Accounting and Control

Tidal Cloud: Cost Allocation in the Cloud

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This case uses a contemporaneous setting to introduce core managerial accounting concepts related to cost allocation, cost systems, activity-based costing and cost analysis for strategic decision making. The case is set in July of 2016 with Tidal Cloud, a late-stage startup with three products that differentially consume indirect costs of the company. Tidal has benefited from a period of high growth and the potential of a lucrative exit is on everyone's mind. But, with the emergence of AWS and other cloud competitors it is increasing difficult to sustain the growth of recent years and achieve the profitability metrics acquirers are looking for. In particular, the management team is struggling both to develop an appropriate response to recent competitor actions and to update its strategic plan going forward. This process is complicated by an outdated cost system that distorts the relative performance of Tidal's three products.
Bibliographic citation: RANEY, R. (2022). Tidal Cloud: Cost Allocation in the Cloud. IESE, C-806-E.
Date: 01/07/2022
Author(s): Robert Raney
Document type: Case
Department: Accounting and Control
Sector:
Languages: English
Year of the events: 2016
Geographic area: United States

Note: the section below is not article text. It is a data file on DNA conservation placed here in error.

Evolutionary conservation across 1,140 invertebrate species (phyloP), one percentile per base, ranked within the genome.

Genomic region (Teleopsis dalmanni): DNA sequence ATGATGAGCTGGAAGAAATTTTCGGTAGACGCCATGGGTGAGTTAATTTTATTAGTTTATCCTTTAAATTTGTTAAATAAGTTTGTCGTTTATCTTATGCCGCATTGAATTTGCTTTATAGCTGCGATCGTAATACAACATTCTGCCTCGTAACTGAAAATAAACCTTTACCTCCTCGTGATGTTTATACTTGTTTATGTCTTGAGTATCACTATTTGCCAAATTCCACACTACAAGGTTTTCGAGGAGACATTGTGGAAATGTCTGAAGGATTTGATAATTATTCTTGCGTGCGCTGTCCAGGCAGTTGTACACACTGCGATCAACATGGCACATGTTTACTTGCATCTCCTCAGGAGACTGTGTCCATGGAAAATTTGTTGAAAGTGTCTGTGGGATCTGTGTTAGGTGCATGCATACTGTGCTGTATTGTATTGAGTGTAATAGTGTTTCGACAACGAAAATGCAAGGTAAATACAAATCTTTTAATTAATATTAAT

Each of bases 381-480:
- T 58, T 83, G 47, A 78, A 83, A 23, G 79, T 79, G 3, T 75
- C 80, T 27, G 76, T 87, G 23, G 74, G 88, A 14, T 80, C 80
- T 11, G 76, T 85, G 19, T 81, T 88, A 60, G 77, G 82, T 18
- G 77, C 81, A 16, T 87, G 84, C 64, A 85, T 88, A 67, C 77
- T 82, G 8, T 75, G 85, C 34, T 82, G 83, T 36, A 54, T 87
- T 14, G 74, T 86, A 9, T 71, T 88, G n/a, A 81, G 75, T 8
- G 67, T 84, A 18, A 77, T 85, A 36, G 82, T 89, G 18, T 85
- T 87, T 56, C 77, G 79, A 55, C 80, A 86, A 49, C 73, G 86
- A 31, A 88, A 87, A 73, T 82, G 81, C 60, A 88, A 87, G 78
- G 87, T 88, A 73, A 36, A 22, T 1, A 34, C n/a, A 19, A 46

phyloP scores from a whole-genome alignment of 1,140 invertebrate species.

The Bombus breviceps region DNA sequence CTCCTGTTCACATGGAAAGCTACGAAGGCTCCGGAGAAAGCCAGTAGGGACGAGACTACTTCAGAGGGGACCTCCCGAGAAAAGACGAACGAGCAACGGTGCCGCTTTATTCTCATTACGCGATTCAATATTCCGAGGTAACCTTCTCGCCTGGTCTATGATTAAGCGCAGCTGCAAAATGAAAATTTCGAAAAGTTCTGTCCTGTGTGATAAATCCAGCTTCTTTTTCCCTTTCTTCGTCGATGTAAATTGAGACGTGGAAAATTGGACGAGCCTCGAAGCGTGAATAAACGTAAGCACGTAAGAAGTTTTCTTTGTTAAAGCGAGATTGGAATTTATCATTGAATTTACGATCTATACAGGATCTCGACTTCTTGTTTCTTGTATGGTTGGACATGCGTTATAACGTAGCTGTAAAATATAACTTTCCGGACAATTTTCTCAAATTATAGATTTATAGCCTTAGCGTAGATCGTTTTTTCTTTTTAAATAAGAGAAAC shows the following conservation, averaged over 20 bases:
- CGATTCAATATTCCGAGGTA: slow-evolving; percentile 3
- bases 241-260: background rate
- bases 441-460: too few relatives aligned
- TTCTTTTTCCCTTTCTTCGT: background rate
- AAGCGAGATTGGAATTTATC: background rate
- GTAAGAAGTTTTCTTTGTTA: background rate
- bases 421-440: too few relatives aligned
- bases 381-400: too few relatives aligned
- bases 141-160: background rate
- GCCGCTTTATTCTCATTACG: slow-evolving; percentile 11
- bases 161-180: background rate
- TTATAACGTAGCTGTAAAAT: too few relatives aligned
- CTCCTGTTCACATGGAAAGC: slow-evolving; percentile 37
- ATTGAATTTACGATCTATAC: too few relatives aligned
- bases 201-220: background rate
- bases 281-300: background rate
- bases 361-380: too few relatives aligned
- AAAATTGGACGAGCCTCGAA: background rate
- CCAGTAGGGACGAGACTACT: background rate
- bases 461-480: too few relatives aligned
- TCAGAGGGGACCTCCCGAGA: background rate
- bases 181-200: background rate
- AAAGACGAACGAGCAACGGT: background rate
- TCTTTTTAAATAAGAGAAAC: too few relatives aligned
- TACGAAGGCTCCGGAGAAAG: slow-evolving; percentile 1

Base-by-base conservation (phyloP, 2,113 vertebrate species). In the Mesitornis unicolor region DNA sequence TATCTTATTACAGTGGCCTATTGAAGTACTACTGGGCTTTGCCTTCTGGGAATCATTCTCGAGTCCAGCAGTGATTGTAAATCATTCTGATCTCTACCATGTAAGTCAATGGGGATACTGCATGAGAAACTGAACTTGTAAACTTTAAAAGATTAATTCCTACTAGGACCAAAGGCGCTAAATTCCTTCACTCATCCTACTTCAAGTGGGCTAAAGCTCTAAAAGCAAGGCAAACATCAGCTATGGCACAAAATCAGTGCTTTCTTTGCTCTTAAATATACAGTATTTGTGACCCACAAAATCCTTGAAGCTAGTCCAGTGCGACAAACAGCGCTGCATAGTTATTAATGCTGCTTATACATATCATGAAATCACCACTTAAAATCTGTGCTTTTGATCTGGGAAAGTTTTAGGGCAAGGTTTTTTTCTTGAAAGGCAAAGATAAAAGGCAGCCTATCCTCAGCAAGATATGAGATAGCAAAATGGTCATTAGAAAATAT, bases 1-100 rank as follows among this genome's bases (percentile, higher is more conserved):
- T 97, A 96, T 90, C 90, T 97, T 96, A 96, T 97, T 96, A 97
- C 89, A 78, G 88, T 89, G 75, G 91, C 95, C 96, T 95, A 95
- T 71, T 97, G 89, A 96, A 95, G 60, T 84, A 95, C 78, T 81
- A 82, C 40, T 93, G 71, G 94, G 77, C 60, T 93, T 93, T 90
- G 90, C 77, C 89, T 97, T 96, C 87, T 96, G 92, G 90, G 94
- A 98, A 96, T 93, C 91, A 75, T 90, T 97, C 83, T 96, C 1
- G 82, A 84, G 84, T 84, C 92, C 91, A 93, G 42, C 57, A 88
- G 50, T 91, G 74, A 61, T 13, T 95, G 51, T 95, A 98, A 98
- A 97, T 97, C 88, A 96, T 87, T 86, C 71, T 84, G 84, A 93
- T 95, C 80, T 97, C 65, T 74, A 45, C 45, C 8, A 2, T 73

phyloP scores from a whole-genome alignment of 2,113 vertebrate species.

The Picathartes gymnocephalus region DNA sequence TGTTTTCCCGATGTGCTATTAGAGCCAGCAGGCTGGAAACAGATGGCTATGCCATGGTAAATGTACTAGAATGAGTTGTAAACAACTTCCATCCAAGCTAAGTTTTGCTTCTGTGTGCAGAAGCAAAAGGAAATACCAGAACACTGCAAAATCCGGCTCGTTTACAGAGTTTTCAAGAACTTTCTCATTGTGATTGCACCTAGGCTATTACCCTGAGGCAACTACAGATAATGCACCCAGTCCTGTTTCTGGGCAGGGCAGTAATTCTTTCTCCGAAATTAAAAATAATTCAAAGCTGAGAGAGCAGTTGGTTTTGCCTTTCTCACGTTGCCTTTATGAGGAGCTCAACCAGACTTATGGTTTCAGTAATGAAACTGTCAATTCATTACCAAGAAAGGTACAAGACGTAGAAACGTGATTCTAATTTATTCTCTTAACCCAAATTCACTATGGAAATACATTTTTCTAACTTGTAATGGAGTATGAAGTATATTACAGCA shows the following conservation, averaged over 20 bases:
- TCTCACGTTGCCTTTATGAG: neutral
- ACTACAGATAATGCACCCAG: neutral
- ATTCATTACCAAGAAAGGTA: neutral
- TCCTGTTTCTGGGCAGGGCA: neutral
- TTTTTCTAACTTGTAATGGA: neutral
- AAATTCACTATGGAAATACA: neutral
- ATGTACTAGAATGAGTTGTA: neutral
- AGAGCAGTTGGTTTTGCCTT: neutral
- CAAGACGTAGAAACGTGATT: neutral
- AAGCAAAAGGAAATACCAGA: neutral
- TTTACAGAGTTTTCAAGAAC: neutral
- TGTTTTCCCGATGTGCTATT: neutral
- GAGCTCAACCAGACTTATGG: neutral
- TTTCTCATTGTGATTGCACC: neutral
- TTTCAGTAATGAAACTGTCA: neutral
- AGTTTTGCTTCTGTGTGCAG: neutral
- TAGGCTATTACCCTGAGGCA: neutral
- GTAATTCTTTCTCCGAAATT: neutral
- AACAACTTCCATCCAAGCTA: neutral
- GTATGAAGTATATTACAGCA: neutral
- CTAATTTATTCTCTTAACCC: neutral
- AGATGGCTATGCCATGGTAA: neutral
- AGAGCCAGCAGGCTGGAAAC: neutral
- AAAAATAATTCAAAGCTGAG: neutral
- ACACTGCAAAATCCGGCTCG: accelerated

Learning objective The class can be divided into three parts with specific learning objectives. First, analysis of the existing cost system, which forces students to question the processes and assumptions embedded in financial reports that they likely have just accepted at face value in the past. This will give rise to a discussion about direct costs vs. indirect costs and allow the professor to introduce the main elements of a cost system (cost objects, costs pools, allocation base or cost driver, and allocation rate or percentage). It will also facilitate learning the calculations and assumptions necessary to allocate indirect costs. The class can then progress to considering improvements to the existing cost system. The case specifically asks students to complete the calculations for (1) a basic cost system with a second cost pool and (2) an activity-based cost (ABC) system. Discussion here can include how to decide on cost pools and cost drivers, where to focus efforts when designing a cost system, the costs and benefits to changing a cost system, and the difference between a traditional cost system and an ABC system. The professor may also choose to discuss ideas for improving the costs system beyond the ABC system introduced in the case. Third, throughout the previous two parts, the professor can encourage students to make strategic recommendations regarding how Tidal should respond to the recent price drop by a competitor and what the longer-term strategic focus and specific actions of the company should be. Student's opinions on the best way to execute its strategic focus for the three products generally changes significantly with the different costs systems and perspectives of financial performance. Discussing this helps students learn the importance of having an accurate perspective of profitability and of questioning the cost system currently used in financial reporting for their businesses.